Anurag Kashyap is back in the game with Mukkabaaz. It surely is an unconventional sports film based on the backdrop of boxing. But more than sports, it's the love story that offers a barbed critique of India’s much-abused caste system, religious intolerance and political corruption that permeates the Indian society.
Anurag Kashyap's Upcoming Movie Mukkabaaz
Anurag has presented a hybrid genre of masala Bollywood mainstream action with art house theme and engrossing characters - maintaining the pace of the film & not making it boring even for a second.
Mukkabaaz is packed with energy, humour and melodrama which makes sure it doesn’t cater only to sports buffs.
The basic plot about a despised underdog, who against overwhelming odds, grits his teeth and trains for the big boxing matches, could hardly be any less clichéd than Mukkabaaz.
Jimmy Shergill In Mukkabaaz
However, it's the cinematic invention which makes sure that much more is being offered and you are hooked onto every bit of it.
What's It About!
A low caste boxer, Shravan (Vineet Kumar Singh) trains at a gym controlled by a local Don named Bhagwan Das Mishra (Jimmy Shergill). Shravan falls for Mishra's niece Sunaina (Zoya Hussain). The Don does not approve of this match. Shravan strives to win Sunaina's hand in marriage and become a successful boxer while trying to avoid retaliation from the Don. Will he able to meet both the worlds meet? Will he be able to stand up against the person who controls not just his professional career, but also holds his love life at gun point?
A Still From Mukkabaaz
In a country where sportsmen struggle for respect, Mukkabaaz is also about the sub-culture and neglect of sports (in this case boxing) in dusty rural towns.
It's the beauty of such films where you’re so much in awe of all the performances that your mind is constantly in cahoots as to whom to praise more.
So to begin with, Vineet Kumar Singh has given his heart and soul to the film in the literal sense. At an age of 34, where boxers are generally retiring from the sport, Vineet went in to learning the craft and gave almost 2 years to become a boxer. You can't point out a single flaw in his boxing technique, and that's how much dedication he has put into the role.
Then there is Jimmy Shergill as the antagonist. I have always maintained that he is India's most underrated actor, and he proves it once again with Mukkabaaz. With blood-shot eyes throughout the film, he manages to give a no-nonsense performance and mind you, it won’t take him long enough to make you hate his character.
Jimmy Shergill From Mukkabaaz
He very well represents the arrogance and violence of those who exercise power in a country like India. The cruelty he demonstrates towards his own family members, all in the name of hurting a guy who has insulted him by falling in love with his niece, is a sickening spectacle.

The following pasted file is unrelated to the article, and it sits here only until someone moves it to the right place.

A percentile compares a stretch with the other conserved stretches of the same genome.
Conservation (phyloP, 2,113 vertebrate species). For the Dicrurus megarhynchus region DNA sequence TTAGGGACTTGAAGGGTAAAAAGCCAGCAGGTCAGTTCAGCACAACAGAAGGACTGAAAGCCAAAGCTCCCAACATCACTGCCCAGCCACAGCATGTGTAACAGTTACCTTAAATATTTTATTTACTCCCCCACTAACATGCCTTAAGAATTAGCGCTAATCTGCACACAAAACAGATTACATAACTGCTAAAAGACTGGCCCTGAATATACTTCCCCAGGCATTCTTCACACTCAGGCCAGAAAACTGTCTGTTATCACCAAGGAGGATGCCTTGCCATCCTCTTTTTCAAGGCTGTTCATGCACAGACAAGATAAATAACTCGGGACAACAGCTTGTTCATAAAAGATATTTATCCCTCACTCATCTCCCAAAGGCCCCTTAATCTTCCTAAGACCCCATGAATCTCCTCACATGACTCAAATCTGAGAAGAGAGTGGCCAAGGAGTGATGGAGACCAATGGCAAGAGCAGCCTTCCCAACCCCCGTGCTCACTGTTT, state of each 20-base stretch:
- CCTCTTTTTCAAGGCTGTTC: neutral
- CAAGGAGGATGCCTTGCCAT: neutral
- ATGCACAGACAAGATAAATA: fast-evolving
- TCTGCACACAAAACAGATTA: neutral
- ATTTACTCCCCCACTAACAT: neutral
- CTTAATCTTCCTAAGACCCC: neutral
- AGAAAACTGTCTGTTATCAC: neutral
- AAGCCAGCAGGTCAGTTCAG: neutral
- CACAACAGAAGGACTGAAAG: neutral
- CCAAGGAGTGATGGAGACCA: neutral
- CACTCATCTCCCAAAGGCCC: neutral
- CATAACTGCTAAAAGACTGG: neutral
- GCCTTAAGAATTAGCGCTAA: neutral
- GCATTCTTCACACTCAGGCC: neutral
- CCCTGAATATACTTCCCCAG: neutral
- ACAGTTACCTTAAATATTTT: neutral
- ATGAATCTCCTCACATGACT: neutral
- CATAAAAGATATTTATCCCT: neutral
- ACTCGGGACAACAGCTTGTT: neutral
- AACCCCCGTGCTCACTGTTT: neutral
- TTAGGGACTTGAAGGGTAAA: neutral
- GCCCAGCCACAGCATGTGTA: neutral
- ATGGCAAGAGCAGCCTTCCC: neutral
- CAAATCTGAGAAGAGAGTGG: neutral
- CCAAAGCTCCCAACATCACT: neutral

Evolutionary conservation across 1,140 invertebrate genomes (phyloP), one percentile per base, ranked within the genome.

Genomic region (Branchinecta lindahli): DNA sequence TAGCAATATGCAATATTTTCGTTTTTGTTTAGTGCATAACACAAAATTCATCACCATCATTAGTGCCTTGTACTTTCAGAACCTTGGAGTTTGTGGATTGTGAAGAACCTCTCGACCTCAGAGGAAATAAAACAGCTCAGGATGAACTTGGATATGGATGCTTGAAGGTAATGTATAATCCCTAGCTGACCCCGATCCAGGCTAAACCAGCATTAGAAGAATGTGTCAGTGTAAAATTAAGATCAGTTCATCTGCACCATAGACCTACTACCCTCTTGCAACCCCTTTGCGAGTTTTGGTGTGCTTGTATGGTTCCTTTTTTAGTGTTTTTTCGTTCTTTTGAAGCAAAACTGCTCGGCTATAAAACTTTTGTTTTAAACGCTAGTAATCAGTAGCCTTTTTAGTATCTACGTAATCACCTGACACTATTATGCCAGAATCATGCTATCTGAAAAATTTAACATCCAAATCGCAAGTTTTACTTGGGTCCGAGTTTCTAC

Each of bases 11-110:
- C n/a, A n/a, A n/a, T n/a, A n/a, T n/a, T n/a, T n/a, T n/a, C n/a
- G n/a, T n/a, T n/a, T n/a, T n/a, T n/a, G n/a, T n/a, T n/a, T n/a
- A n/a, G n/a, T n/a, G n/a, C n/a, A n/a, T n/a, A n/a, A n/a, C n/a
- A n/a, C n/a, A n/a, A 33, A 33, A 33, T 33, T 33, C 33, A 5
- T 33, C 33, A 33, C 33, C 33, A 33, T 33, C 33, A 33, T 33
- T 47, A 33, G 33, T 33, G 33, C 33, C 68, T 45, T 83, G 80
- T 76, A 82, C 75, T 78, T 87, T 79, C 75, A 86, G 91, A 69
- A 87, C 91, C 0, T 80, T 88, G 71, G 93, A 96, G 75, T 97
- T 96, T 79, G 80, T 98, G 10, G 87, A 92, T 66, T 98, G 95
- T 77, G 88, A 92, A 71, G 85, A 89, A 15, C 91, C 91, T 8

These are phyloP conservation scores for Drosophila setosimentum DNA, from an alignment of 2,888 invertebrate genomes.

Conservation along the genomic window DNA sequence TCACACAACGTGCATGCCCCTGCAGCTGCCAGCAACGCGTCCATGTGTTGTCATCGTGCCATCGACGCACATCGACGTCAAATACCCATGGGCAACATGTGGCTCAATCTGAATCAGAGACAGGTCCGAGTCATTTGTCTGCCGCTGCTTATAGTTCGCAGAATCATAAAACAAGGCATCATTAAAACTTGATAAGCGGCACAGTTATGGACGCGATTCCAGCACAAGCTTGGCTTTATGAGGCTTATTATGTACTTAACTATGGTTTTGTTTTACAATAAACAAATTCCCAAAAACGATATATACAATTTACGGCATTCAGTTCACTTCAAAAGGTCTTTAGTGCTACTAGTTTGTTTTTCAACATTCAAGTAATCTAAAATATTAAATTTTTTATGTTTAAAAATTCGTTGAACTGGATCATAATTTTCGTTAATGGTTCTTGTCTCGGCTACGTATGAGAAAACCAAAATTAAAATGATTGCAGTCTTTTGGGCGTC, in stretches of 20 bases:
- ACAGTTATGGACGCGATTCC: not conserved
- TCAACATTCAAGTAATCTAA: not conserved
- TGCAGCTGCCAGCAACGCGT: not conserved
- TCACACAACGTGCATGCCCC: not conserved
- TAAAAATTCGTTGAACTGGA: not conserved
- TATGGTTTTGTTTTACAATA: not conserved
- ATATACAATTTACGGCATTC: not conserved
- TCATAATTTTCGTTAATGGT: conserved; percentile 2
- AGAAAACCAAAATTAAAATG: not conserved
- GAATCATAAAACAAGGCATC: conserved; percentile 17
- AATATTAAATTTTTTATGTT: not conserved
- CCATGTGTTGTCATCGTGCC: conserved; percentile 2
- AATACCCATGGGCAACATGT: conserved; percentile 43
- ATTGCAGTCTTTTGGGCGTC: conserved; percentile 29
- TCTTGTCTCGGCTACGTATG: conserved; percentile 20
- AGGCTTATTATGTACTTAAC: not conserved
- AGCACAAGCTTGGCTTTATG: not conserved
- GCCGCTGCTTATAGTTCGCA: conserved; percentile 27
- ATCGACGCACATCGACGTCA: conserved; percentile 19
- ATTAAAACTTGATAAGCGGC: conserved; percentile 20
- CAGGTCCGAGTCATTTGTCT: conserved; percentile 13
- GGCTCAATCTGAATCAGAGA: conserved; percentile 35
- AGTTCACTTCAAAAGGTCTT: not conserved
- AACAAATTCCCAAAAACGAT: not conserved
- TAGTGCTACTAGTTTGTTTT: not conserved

Finally, there is newbie Zoya Hussain. She plays a dumb girl in the film, and manages to bring a true mirror of the Indian rural society in front of the audience. The fact that she cannot speak is a metaphor about the millions of women in Indian families who have no say in family matters and are always silenced down by patriarchal mindset.
The way she converses with Vineet (in sign language) gives you no scope to question how much effort she has put into learning the art.
Moving away from characters and actors, the music of the film keeps you hooked onto each scene. Songs like Paintra, sung by Divine and composed by Nucleya and Bahut Hua Samman, sung by Swaroop Khan and composed by Rachita Arora stand out. Even the background score after every punch line makes you want to stand up and whistle.
Vineet Kumar Singh & Zoya Hussain In Mukkabaaz
Talk about the direction, well, you cannot have such a flawless setting with a strong story board unless the Captain of the ship is 100 percent clear in his thoughts and ideas as to what he wants.
It was also a welcome change to see Anurag come out of the territory of depressing dark thrillers (Raman Raghav 2.0, Bombay Velvet, Ugly) and make something for the masses in the heartland of India.
And a big shout out to the 4 cinematographers of the film - Rajeev Ravi, Shanker Raman, Jay Patel, Jayesh Nair, who have done a brilliant job of setting the stage for a massy entertainer.
There is hardly something that has gone wrong in the film. But even if I have to point out, I think the run-time of 150 minutes is a bit too long. Anurag could have used the scissors a bit.
Mukkabaaz isn't one of those one-time-watch-films. It's the ‘Gangs Of Wasseypur types’ whose punchlines become daily lingo.If you are a fan of that genre, Mukkabaaz is your diet this weekend.
Image Source: youtube/erosnow, APH Images & instagram/itsvineetsingh